Happy Record Store Day Eve! In celebration of this event, Heavy Metal Examiner held a round-table discussion with movers and shakers at various labels about Heavy Metal Vinyl, among other things. Enjoy, and go buy a record!
To commemorate this year’s Record Store Day (April 18), Mark Morton of Heavy Metal Examiner coordinated a round-table discussion with several record label executives and got their opinions on the resurgence and collectability of heavy metal vinyl. Participating in this discussion were Paula Hogan (General Manager, Candlelight Records USA), Austin Stephens (Director of Sales, Roadrunner Records), Pat Egan (Director of Sales, Relapse Records), Tracy Vera (Senior VP, Metal Blade Records), and Simon Füllemann (General Manager, Metal Blade Records GmbH). An excerpt follows below.
Heavy Metal Examiner: What do you think of the resurgence in the interest in metal vinyl?
Paula Hogan: Vinyl and metal I feel is a “taste” fans never lose interest in. Metal is, for the most part, always a genre that is a consistent seller regardless of fashion or trends. Sure, it has its peaks and lulls, but it is always there. With vinyl, the packaging, oftentimes special artwork is something that feels so much more personal and unique in your hands versus a CD and the unphysical nature of the mp3. I think the resurgence in vinyl popularity is a combination of elements. First, as noted, is the uniqueness and the natural excitability factor of having a special/limited-edition piece of your favorite band, but second, the continued argument of labels and artists about the accessibility CDs give to illegal downloading, which for vinyl is far more limited.
Austin Stephens: Vinyl, in general, has made a huge comeback, relatively, compared to other physical formats. As far as metal as a genre for the format, I think there is something to be said for the level of musicianship that complements the genre, and though vinyl is still a product line that appeals to a much defined niche consumer, its growth is undeniable.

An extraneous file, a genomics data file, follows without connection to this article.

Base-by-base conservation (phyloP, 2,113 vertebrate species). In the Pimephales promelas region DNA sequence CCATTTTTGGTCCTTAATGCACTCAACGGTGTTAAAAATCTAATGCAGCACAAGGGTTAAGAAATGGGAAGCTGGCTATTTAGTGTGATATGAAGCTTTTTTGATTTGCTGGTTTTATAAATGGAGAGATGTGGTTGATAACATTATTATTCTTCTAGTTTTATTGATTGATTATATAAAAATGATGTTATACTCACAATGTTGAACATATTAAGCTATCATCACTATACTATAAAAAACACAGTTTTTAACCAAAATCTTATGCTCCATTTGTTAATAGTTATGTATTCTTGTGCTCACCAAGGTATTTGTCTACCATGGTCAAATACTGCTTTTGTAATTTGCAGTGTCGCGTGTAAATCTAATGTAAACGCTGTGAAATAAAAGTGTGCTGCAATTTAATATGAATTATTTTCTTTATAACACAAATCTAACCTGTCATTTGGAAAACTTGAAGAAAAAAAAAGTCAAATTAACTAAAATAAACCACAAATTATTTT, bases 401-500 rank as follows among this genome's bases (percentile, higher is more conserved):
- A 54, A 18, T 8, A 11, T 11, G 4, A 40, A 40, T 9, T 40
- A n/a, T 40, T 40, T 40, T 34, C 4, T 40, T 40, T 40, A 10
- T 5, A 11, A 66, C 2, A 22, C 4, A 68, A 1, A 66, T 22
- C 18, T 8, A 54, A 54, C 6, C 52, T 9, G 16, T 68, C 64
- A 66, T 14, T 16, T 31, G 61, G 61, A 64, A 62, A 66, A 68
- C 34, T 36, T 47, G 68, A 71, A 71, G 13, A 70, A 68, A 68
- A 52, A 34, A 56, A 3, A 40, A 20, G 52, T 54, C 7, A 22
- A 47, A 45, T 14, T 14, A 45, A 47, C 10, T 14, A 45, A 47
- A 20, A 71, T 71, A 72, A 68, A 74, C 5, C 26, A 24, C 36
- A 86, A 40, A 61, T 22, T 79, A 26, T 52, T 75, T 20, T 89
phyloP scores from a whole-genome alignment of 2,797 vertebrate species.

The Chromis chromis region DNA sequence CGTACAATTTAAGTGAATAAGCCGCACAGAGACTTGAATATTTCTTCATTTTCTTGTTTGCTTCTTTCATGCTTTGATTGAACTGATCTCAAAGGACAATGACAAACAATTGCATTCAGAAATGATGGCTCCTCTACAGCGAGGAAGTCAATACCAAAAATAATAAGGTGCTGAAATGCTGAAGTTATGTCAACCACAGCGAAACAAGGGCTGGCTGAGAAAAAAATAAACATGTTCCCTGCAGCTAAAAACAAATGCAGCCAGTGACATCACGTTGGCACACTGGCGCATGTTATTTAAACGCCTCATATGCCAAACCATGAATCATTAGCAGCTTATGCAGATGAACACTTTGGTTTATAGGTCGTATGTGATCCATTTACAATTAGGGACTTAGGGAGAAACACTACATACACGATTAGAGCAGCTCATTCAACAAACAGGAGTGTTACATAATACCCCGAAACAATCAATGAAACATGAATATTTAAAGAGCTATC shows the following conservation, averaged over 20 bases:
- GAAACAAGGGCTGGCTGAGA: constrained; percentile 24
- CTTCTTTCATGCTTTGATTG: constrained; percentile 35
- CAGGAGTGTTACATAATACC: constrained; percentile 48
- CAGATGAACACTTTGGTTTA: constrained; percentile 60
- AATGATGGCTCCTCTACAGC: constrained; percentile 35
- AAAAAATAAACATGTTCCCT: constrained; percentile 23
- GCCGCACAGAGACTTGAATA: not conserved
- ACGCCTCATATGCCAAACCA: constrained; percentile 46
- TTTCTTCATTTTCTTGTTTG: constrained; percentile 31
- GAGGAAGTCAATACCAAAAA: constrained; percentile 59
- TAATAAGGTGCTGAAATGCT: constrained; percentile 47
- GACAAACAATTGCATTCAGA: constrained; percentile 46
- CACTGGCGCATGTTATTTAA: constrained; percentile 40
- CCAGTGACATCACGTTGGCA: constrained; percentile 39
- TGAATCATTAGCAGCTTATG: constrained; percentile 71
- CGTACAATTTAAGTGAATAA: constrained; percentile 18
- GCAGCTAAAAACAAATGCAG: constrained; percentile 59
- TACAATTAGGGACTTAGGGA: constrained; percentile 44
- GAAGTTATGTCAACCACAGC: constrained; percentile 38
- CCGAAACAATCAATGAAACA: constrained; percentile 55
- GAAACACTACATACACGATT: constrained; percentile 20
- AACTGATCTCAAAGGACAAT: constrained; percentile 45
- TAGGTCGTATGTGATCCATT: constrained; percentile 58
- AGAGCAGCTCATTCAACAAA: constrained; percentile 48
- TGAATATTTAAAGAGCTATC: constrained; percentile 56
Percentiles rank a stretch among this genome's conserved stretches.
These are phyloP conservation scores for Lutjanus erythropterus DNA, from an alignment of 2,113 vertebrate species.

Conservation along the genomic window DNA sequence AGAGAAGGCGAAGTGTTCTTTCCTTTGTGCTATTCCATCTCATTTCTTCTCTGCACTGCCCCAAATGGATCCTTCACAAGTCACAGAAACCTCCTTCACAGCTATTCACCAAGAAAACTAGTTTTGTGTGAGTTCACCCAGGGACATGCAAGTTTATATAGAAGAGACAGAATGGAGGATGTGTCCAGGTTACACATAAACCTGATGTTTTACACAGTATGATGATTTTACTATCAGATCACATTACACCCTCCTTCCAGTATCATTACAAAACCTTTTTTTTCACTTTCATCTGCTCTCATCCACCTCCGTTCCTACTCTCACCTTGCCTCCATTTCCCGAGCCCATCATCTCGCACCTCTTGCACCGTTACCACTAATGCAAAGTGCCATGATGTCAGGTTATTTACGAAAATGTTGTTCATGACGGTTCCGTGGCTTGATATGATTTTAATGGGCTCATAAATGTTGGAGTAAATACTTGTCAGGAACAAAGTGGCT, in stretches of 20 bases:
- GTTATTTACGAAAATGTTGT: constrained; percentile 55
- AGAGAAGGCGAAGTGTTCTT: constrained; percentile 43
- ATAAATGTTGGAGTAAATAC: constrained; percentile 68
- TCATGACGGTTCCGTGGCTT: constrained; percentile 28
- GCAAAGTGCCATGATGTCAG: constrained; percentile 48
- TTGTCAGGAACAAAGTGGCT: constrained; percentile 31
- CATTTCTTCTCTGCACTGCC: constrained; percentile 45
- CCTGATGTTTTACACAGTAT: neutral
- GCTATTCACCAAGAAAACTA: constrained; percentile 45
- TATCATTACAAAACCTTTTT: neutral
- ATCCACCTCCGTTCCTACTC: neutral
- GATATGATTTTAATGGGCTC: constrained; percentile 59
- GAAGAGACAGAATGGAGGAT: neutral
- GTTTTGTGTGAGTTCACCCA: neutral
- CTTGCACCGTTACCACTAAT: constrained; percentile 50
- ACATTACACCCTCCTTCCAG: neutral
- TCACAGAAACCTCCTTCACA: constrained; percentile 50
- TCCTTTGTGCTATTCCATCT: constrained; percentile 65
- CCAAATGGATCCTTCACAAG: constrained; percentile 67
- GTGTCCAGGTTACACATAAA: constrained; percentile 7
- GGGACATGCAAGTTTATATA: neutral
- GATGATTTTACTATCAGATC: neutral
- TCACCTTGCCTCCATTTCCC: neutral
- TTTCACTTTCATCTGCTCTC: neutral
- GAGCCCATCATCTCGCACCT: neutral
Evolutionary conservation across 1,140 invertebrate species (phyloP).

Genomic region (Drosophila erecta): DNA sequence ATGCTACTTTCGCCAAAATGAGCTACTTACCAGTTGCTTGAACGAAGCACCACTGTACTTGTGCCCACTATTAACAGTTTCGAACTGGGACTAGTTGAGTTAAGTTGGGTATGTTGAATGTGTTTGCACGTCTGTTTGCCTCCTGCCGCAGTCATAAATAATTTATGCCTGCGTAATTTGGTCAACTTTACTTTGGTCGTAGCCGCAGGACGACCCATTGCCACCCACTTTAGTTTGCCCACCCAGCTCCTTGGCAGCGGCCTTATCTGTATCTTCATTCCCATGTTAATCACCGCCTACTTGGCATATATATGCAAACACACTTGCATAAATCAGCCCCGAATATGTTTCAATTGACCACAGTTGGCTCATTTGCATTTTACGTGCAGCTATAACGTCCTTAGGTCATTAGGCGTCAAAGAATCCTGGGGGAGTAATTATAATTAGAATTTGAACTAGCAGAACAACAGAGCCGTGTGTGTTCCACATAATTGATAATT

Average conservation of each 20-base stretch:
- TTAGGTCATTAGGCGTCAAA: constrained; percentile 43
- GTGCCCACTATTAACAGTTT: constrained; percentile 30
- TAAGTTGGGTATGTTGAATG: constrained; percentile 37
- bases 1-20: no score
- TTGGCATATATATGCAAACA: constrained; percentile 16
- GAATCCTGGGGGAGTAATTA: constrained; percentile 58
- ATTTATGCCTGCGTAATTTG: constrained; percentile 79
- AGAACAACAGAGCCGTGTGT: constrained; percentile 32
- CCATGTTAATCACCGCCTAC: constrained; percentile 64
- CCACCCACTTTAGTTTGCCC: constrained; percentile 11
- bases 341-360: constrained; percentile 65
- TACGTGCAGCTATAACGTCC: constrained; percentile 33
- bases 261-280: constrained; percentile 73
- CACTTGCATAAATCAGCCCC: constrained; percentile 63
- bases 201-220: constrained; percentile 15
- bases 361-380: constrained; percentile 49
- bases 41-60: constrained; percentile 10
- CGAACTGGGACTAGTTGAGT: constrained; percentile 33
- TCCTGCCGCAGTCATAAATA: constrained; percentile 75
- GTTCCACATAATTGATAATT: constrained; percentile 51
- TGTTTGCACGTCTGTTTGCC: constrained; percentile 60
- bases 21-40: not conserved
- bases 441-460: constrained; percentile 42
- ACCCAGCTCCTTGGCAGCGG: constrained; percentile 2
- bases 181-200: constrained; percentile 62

Pat Egan: The renewed interest in vinyl may be a passing trend, but in the metal world, it has never gone away. At Relapse, we never stopped pressing vinyl (unlike most of our peers). We knew all along that the metal fans loved the packaging that you can’t get from a digital download or even a CD. There’s something to be said about pouring over the liner notes inside a record, or how awesome that new BARONESS cover that John Baizley did. The major labels are already starting to screw up the vinyl format again, by over charging fans for a standard record. I mean $29.99 for the new Paul McCartney “Fireman” LP? Way to f*** the people who are actually willing to PAY for music. Sure there are 2 LPs in it and it may be 180-gram, but that is just pure major label greed.
Tracy Vera: It excites me and I love it.
Simon Fullerman: It is cool again to collect vinyl and, since you can buy record players with USB connection everywhere, this is an easy tool to put vinyl on your portable players.
Heavy Metal Examiner: When choosing what albums to offer on vinyl, what criteria do you look for?
Paula Hogan: Obviously, sales potential, but as well the artist itself, the artwork available and how it will work for the format.
Austin Stephens: We look at what genres / artists mean something to this consumer. The audiophile that leans more towards progressive metal is definite vinyl consideration and pretty much a no-brainer for artists like DREAM THEATER and OPETH within our roster. Specialty retailers like the Omega mail-order, Interpunk.com, and the Vinyl Collective are big voices for specific artists and genres, and we look to their trends as well when deciding what makes sense to release or re-issue. Any artist with a rabid and loyal fan base is in consideration for the format, though, as we don’t want to limit ourselves or our artists in what their fans may want.
Pat Egan: For the most part, every new band that puts out new music will see it released on vinyl from us. It’s not a fad for us. For bands on their second and third releases, it will depend on how well the previous record did. If we’re sitting on a few hundred LPs in the warehouse, chances are we are not going to put out the new one. In that case, we will usually license that release on vinyl to another label. In many instances, those small labels are run by Relapse employees who care about the band and the packaging and just want to own a copy of that release on vinyl.
Tracy Vera: Hipness or coolness, like in the case of a new band like BISON, classic bands with a classic release, or releases like SLAYER, a visual quality like CATTLE DECAPITATION, and/or bands with really rabid fans like CANNIBAL CORPSE.
Simon Fullerman: Metal records. Bands that have been in it for a long time or bands that have big hype.
Read the entire article from Heavy Metal Examiner.
Posted by PT